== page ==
Committee examines fast-track Terrorist Offenders (Restriction of Early Release) Bill
20 Feb 2020 03:11 PM
The Constitution Committee has published a report on the constitutional issues raised by the Terrorist Offenders (Restriction of Early Release) Bill.
The Terrorist Offenders (Restriction of Early Release) Bill was introduced to the House of Commons on 11 February 2020. It was fast-tracked through all its Commons scrutiny stages on 12 February and all Lords stages are due to take place on 24 February.
The purpose of the Bill is to ensure that terrorist offenders are not automatically released before the end of their custodial term without agreement of the Parole Board.
In its report the Committee observes:
- The Bill is being fast-tracked at a time when other committees which might have wanted to scrutinise the measures – such as the Commons Home Affairs and Justice committees, and the Joint Committee on Human Rights – have yet to be established. This means that there will be less scrutiny of its provisions than there would have been otherwise.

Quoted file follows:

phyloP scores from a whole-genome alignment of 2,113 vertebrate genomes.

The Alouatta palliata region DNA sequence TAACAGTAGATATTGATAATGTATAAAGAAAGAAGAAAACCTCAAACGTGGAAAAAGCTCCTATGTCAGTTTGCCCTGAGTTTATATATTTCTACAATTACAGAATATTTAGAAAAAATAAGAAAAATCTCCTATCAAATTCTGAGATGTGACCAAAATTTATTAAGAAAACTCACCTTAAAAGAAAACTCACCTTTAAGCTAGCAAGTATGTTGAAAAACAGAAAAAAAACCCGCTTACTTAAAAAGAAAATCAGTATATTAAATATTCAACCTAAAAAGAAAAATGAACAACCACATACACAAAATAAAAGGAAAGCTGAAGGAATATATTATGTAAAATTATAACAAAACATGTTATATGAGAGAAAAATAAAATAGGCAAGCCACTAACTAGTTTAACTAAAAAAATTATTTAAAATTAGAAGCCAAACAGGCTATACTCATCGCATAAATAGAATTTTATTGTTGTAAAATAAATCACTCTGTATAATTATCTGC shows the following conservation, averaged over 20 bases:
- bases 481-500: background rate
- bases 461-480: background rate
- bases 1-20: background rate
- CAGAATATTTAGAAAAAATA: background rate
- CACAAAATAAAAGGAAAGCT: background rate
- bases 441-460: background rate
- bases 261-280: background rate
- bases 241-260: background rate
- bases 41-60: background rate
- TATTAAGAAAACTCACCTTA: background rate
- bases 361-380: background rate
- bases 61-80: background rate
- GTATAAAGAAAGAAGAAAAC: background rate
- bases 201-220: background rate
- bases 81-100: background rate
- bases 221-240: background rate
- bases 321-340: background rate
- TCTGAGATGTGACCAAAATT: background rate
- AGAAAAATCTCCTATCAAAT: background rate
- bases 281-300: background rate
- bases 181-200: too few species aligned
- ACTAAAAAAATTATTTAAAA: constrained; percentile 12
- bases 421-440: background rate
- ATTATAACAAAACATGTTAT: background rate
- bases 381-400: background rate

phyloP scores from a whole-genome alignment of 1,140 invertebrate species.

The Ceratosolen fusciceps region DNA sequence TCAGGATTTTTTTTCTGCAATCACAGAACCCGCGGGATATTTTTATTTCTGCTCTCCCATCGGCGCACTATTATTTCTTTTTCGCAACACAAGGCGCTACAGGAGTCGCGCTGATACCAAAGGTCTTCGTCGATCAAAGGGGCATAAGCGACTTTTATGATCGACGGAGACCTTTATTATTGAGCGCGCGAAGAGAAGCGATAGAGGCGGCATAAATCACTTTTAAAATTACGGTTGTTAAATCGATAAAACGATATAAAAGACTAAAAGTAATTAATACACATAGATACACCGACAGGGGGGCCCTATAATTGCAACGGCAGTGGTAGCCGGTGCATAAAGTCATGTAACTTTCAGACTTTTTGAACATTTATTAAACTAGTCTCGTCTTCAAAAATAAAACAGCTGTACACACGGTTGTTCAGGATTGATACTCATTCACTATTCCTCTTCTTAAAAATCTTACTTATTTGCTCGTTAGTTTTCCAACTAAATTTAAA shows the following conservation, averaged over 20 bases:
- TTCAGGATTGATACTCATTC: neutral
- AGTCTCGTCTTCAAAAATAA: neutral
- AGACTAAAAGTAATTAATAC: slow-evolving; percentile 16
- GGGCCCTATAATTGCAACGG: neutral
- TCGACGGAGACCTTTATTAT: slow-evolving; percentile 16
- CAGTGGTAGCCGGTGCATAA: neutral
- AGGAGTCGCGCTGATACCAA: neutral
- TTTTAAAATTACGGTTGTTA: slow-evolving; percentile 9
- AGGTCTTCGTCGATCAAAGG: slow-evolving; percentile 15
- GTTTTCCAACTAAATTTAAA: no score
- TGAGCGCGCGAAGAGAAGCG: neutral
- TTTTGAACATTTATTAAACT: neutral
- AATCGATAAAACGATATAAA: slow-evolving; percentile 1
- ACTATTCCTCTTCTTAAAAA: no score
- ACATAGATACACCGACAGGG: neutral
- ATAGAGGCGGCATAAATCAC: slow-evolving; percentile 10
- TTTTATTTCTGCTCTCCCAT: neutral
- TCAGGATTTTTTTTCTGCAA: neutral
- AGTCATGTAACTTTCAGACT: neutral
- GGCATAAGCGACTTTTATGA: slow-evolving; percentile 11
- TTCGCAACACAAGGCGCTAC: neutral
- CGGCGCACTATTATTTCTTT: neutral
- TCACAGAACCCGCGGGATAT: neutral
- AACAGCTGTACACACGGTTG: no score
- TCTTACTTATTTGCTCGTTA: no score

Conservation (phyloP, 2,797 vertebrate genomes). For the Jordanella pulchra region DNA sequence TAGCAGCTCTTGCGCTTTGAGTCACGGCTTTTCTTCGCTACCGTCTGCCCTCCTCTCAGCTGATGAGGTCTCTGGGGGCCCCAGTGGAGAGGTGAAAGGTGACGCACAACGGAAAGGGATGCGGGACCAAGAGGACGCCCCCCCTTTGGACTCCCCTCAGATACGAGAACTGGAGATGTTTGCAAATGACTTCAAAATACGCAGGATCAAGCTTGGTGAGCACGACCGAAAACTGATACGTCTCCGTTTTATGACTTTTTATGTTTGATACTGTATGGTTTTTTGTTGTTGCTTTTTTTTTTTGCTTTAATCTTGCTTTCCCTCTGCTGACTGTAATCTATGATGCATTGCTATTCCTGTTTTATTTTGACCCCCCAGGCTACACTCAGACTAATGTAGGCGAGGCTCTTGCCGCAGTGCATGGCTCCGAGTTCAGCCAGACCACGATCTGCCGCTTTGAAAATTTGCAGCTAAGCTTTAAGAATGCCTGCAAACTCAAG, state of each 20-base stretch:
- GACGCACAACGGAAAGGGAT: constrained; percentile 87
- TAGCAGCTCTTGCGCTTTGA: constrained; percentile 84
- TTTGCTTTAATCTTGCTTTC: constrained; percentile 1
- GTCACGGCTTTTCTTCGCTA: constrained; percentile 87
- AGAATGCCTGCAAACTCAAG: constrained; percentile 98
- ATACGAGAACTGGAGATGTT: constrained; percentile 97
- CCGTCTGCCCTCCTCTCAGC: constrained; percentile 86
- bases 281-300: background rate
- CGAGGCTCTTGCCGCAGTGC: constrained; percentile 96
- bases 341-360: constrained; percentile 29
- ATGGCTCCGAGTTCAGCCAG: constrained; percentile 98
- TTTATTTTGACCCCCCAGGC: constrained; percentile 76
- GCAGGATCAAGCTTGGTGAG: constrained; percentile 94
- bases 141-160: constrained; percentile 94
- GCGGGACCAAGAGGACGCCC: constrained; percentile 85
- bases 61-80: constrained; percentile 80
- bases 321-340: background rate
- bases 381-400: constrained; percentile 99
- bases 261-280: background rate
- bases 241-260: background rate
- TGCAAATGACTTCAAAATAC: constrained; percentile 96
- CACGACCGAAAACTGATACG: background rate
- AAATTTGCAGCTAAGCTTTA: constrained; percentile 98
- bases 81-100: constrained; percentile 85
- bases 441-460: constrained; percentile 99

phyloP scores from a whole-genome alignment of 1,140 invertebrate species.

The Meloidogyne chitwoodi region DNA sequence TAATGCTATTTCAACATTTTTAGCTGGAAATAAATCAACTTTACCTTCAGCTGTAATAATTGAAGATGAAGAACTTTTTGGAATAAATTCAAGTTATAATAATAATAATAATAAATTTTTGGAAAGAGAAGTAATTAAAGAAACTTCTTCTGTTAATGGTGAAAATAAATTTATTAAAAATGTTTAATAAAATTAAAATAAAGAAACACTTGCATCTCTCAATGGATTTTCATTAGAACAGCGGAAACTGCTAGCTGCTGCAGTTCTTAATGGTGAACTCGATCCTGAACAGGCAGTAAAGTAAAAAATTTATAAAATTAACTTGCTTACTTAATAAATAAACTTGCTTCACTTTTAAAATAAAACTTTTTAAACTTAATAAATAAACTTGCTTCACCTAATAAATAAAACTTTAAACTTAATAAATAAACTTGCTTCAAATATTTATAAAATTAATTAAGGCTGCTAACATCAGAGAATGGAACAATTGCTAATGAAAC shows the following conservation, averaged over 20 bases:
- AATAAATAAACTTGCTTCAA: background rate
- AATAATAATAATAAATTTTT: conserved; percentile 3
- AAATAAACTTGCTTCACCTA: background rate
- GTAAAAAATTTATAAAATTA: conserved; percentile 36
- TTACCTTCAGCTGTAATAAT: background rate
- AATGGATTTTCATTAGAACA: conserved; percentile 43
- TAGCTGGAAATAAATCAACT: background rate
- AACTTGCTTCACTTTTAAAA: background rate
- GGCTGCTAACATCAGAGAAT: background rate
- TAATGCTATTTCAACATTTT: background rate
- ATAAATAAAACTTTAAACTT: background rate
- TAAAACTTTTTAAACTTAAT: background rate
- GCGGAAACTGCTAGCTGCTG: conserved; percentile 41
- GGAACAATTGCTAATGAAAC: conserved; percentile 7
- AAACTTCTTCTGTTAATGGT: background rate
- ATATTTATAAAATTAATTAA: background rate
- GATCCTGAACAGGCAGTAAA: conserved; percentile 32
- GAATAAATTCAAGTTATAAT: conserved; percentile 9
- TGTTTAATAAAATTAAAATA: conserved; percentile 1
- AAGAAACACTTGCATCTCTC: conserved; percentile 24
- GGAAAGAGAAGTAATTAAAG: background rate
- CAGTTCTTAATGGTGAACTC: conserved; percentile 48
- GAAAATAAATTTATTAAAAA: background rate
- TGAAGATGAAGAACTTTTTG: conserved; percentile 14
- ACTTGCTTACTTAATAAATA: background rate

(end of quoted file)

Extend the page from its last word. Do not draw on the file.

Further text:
- The Bill not only makes the release terrorist prisoners subject to the Parole Board’s assessment but also delays the point at which that assessment can take place – from half-way to two-thirds of the way through a sentence. The Committee questions whether it is necessary to include this extension of the time terrorist prisoners will serve as part of this fast-track bill, rather than in the next counter-terrorism sentencing bill that the Government has said it will introduce. The requirement for a Parole Board assessment should be sufficient to ensure that prisoners who still pose a risk to the public are not released early.
- The workload of the Parole Board has increased in recent years and the Government should explain how it intends to ensure that the Board has sufficient resources to cope with the additional cases it will need to consider.